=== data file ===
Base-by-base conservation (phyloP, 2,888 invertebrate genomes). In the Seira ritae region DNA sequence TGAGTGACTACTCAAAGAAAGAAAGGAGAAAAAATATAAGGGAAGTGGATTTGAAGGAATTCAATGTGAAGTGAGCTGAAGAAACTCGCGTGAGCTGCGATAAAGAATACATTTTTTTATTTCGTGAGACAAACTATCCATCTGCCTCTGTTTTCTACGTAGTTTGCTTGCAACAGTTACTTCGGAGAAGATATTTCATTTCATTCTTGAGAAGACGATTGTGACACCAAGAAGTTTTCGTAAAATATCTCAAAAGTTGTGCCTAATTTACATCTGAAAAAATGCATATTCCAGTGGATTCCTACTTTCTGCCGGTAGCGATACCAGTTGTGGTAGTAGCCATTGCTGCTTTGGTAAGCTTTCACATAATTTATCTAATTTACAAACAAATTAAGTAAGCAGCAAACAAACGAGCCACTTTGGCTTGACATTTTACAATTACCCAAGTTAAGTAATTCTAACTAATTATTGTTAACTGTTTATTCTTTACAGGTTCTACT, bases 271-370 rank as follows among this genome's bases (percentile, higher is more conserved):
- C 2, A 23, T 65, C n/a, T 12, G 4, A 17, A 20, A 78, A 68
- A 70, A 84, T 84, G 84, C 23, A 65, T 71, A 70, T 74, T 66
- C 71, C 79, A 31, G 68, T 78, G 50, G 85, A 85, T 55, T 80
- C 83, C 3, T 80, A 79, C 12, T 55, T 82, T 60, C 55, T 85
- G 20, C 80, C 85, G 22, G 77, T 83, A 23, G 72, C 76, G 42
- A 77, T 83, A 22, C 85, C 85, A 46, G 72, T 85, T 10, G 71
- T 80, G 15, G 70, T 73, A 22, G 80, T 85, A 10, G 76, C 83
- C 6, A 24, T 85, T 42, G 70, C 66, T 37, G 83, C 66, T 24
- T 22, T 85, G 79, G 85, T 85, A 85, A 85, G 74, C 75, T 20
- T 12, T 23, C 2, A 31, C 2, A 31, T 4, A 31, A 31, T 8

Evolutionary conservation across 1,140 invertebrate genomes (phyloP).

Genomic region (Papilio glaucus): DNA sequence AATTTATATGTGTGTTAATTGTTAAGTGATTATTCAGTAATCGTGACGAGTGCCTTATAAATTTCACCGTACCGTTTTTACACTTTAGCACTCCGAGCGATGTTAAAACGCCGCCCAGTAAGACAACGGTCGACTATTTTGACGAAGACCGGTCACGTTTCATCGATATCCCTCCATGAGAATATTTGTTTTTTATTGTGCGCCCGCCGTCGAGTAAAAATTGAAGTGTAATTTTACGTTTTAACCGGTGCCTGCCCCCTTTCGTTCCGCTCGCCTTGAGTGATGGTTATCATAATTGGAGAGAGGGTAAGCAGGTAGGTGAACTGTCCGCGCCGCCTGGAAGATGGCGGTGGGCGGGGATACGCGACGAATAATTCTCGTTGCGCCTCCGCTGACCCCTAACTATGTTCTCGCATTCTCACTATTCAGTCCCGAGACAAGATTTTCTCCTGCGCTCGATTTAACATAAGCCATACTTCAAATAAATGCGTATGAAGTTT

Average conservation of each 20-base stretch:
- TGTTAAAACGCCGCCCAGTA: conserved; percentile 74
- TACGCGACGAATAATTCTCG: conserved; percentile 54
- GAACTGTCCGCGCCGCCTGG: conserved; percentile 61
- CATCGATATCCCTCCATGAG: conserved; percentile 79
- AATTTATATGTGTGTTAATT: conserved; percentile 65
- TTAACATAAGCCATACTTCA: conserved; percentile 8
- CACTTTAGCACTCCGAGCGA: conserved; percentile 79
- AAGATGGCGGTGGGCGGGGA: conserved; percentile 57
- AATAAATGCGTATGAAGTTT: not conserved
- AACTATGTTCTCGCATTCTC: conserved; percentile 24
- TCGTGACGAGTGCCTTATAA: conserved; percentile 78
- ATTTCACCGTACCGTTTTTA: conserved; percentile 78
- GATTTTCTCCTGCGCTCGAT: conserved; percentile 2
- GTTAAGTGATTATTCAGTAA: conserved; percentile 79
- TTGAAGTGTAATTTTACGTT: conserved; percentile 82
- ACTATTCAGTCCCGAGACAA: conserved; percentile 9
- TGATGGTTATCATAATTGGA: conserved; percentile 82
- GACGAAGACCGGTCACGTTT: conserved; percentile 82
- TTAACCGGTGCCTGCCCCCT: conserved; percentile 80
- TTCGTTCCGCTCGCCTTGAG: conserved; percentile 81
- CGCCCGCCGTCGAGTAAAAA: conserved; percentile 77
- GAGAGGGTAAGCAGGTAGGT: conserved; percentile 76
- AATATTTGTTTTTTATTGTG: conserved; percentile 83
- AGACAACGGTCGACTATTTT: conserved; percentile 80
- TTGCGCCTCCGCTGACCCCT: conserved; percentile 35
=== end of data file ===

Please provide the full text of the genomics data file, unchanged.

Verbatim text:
Base-by-base conservation (phyloP, 2,888 invertebrate genomes). In the Seira ritae region DNA sequence TGAGTGACTACTCAAAGAAAGAAAGGAGAAAAAATATAAGGGAAGTGGATTTGAAGGAATTCAATGTGAAGTGAGCTGAAGAAACTCGCGTGAGCTGCGATAAAGAATACATTTTTTTATTTCGTGAGACAAACTATCCATCTGCCTCTGTTTTCTACGTAGTTTGCTTGCAACAGTTACTTCGGAGAAGATATTTCATTTCATTCTTGAGAAGACGATTGTGACACCAAGAAGTTTTCGTAAAATATCTCAAAAGTTGTGCCTAATTTACATCTGAAAAAATGCATATTCCAGTGGATTCCTACTTTCTGCCGGTAGCGATACCAGTTGTGGTAGTAGCCATTGCTGCTTTGGTAAGCTTTCACATAATTTATCTAATTTACAAACAAATTAAGTAAGCAGCAAACAAACGAGCCACTTTGGCTTGACATTTTACAATTACCCAAGTTAAGTAATTCTAACTAATTATTGTTAACTGTTTATTCTTTACAGGTTCTACT, bases 271-370 rank as follows among this genome's bases (percentile, higher is more conserved):
- C 2, A 23, T 65, C n/a, T 12, G 4, A 17, A 20, A 78, A 68
- A 70, A 84, T 84, G 84, C 23, A 65, T 71, A 70, T 74, T 66
- C 71, C 79, A 31, G 68, T 78, G 50, G 85, A 85, T 55, T 80
- C 83, C 3, T 80, A 79, C 12, T 55, T 82, T 60, C 55, T 85
- G 20, C 80, C 85, G 22, G 77, T 83, A 23, G 72, C 76, G 42
- A 77, T 83, A 22, C 85, C 85, A 46, G 72, T 85, T 10, G 71
- T 80, G 15, G 70, T 73, A 22, G 80, T 85, A 10, G 76, C 83
- C 6, A 24, T 85, T 42, G 70, C 66, T 37, G 83, C 66, T 24
- T 22, T 85, G 79, G 85, T 85, A 85, A 85, G 74, C 75, T 20
- T 12, T 23, C 2, A 31, C 2, A 31, T 4, A 31, A 31, T 8

Evolutionary conservation across 1,140 invertebrate genomes (phyloP).

Genomic region (Papilio glaucus): DNA sequence AATTTATATGTGTGTTAATTGTTAAGTGATTATTCAGTAATCGTGACGAGTGCCTTATAAATTTCACCGTACCGTTTTTACACTTTAGCACTCCGAGCGATGTTAAAACGCCGCCCAGTAAGACAACGGTCGACTATTTTGACGAAGACCGGTCACGTTTCATCGATATCCCTCCATGAGAATATTTGTTTTTTATTGTGCGCCCGCCGTCGAGTAAAAATTGAAGTGTAATTTTACGTTTTAACCGGTGCCTGCCCCCTTTCGTTCCGCTCGCCTTGAGTGATGGTTATCATAATTGGAGAGAGGGTAAGCAGGTAGGTGAACTGTCCGCGCCGCCTGGAAGATGGCGGTGGGCGGGGATACGCGACGAATAATTCTCGTTGCGCCTCCGCTGACCCCTAACTATGTTCTCGCATTCTCACTATTCAGTCCCGAGACAAGATTTTCTCCTGCGCTCGATTTAACATAAGCCATACTTCAAATAAATGCGTATGAAGTTT

Average conservation of each 20-base stretch:
- TGTTAAAACGCCGCCCAGTA: conserved; percentile 74
- TACGCGACGAATAATTCTCG: conserved; percentile 54
- GAACTGTCCGCGCCGCCTGG: conserved; percentile 61
- CATCGATATCCCTCCATGAG: conserved; percentile 79
- AATTTATATGTGTGTTAATT: conserved; percentile 65
- TTAACATAAGCCATACTTCA: conserved; percentile 8
- CACTTTAGCACTCCGAGCGA: conserved; percentile 79
- AAGATGGCGGTGGGCGGGGA: conserved; percentile 57
- AATAAATGCGTATGAAGTTT: not conserved
- AACTATGTTCTCGCATTCTC: conserved; percentile 24
- TCGTGACGAGTGCCTTATAA: conserved; percentile 78
- ATTTCACCGTACCGTTTTTA: conserved; percentile 78
- GATTTTCTCCTGCGCTCGAT: conserved; percentile 2
- GTTAAGTGATTATTCAGTAA: conserved; percentile 79
- TTGAAGTGTAATTTTACGTT: conserved; percentile 82
- ACTATTCAGTCCCGAGACAA: conserved; percentile 9
- TGATGGTTATCATAATTGGA: conserved; percentile 82
- GACGAAGACCGGTCACGTTT: conserved; percentile 82
- TTAACCGGTGCCTGCCCCCT: conserved; percentile 80
- TTCGTTCCGCTCGCCTTGAG: conserved; percentile 81
- CGCCCGCCGTCGAGTAAAAA: conserved; percentile 77
- GAGAGGGTAAGCAGGTAGGT: conserved; percentile 76
- AATATTTGTTTTTTATTGTG: conserved; percentile 83
- AGACAACGGTCGACTATTTT: conserved; percentile 80
- TTGCGCCTCCGCTGACCCCT: conserved; percentile 35